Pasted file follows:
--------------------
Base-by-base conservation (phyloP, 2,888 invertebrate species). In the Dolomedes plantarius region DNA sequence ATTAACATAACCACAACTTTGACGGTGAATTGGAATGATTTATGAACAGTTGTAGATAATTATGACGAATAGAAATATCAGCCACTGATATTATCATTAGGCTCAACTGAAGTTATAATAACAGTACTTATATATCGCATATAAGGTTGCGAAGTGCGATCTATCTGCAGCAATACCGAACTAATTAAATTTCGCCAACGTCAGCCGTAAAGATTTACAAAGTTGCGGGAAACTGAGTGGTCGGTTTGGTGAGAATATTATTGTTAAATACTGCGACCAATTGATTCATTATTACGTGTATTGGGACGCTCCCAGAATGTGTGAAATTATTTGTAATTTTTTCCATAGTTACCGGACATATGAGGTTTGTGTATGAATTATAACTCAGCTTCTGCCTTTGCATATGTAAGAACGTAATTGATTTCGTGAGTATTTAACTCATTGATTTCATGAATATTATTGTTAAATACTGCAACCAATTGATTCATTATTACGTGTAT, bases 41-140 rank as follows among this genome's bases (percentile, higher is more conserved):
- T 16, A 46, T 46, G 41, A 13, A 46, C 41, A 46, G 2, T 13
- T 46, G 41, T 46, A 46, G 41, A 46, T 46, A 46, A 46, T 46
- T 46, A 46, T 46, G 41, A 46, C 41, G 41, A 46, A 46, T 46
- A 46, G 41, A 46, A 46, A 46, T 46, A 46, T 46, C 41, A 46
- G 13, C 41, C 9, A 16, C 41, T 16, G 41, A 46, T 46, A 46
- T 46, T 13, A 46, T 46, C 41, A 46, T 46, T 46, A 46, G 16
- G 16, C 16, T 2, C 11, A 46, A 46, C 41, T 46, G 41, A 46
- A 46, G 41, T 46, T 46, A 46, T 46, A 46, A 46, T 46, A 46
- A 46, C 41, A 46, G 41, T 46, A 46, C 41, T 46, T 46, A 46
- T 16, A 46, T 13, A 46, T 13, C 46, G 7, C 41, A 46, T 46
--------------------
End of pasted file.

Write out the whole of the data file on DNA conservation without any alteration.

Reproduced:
Base-by-base conservation (phyloP, 2,888 invertebrate species). In the Dolomedes plantarius region DNA sequence ATTAACATAACCACAACTTTGACGGTGAATTGGAATGATTTATGAACAGTTGTAGATAATTATGACGAATAGAAATATCAGCCACTGATATTATCATTAGGCTCAACTGAAGTTATAATAACAGTACTTATATATCGCATATAAGGTTGCGAAGTGCGATCTATCTGCAGCAATACCGAACTAATTAAATTTCGCCAACGTCAGCCGTAAAGATTTACAAAGTTGCGGGAAACTGAGTGGTCGGTTTGGTGAGAATATTATTGTTAAATACTGCGACCAATTGATTCATTATTACGTGTATTGGGACGCTCCCAGAATGTGTGAAATTATTTGTAATTTTTTCCATAGTTACCGGACATATGAGGTTTGTGTATGAATTATAACTCAGCTTCTGCCTTTGCATATGTAAGAACGTAATTGATTTCGTGAGTATTTAACTCATTGATTTCATGAATATTATTGTTAAATACTGCAACCAATTGATTCATTATTACGTGTAT, bases 41-140 rank as follows among this genome's bases (percentile, higher is more conserved):
- T 16, A 46, T 46, G 41, A 13, A 46, C 41, A 46, G 2, T 13
- T 46, G 41, T 46, A 46, G 41, A 46, T 46, A 46, A 46, T 46
- T 46, A 46, T 46, G 41, A 46, C 41, G 41, A 46, A 46, T 46
- A 46, G 41, A 46, A 46, A 46, T 46, A 46, T 46, C 41, A 46
- G 13, C 41, C 9, A 16, C 41, T 16, G 41, A 46, T 46, A 46
- T 46, T 13, A 46, T 46, C 41, A 46, T 46, T 46, A 46, G 16
- G 16, C 16, T 2, C 11, A 46, A 46, C 41, T 46, G 41, A 46
- A 46, G 41, T 46, T 46, A 46, T 46, A 46, A 46, T 46, A 46
- A 46, C 41, A 46, G 41, T 46, A 46, C 41, T 46, T 46, A 46
- T 16, A 46, T 13, A 46, T 13, C 46, G 7, C 41, A 46, T 46